Sugar beet crop battered by late spring snow, then hot summer

Trucks unload sugar beets as the annual processing campaign gets underway at the Western Sugar Cooperative in September.

LARRY MAYER, Billings Gazette

Montana sugar refiners expect to wrap up business in January, following a 2022 sugar beet season that dished out a few climate jawbreakers to farmers.

Cold temperatures and the late spring snow kept Yellowstone Valley farmers out of the field for weeks during the planting season, putting the crop behind schedule. The same late snowfall banked up abnormally high snow levels in the Absaroka Range, which resulted in massive flooding in May and June.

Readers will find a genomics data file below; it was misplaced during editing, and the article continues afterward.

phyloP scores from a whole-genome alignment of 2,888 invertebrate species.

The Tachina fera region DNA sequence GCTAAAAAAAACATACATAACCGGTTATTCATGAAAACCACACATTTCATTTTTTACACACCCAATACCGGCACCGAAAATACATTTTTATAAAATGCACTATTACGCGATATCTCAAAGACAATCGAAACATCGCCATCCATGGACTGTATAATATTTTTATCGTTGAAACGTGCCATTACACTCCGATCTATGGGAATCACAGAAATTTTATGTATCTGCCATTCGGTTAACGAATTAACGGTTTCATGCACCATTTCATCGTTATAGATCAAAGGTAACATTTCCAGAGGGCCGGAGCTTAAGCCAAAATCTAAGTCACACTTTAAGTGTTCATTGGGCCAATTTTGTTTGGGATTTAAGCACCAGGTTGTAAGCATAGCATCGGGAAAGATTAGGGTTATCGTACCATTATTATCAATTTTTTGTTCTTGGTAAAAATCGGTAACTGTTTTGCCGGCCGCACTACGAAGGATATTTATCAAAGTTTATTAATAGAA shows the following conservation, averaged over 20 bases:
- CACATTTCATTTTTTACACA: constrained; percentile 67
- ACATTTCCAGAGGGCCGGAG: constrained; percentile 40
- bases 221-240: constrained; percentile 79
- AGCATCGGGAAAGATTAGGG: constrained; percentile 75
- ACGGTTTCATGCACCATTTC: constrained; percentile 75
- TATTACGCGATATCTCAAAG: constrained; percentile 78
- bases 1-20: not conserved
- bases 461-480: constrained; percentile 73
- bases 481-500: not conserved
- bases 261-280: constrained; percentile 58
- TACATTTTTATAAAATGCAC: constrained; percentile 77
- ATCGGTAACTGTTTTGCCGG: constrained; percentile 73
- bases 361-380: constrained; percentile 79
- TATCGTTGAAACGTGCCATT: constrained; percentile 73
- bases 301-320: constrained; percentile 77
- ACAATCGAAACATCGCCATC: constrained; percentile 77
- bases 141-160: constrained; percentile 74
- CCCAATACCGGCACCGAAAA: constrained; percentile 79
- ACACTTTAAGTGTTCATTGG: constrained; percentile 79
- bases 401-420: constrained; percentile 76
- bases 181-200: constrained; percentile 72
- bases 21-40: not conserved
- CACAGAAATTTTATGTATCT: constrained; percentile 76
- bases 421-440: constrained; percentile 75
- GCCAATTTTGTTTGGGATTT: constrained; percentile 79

It wasn’t until fall that timely rains brought the crop to a good finish. Similarly in Eastern Montana crusty spring conditions meant beets got off to a rough start, but the late rebound from rainfall wasn’t to be had.

Sugar beets are a $100 million a year business in Montana with factories in Billings and Sidney making sugar from about 45,000 acres of beets.

“We actually delayed harvest a little bit, about five, six days, just because we knew the crop was a little further behind,” said

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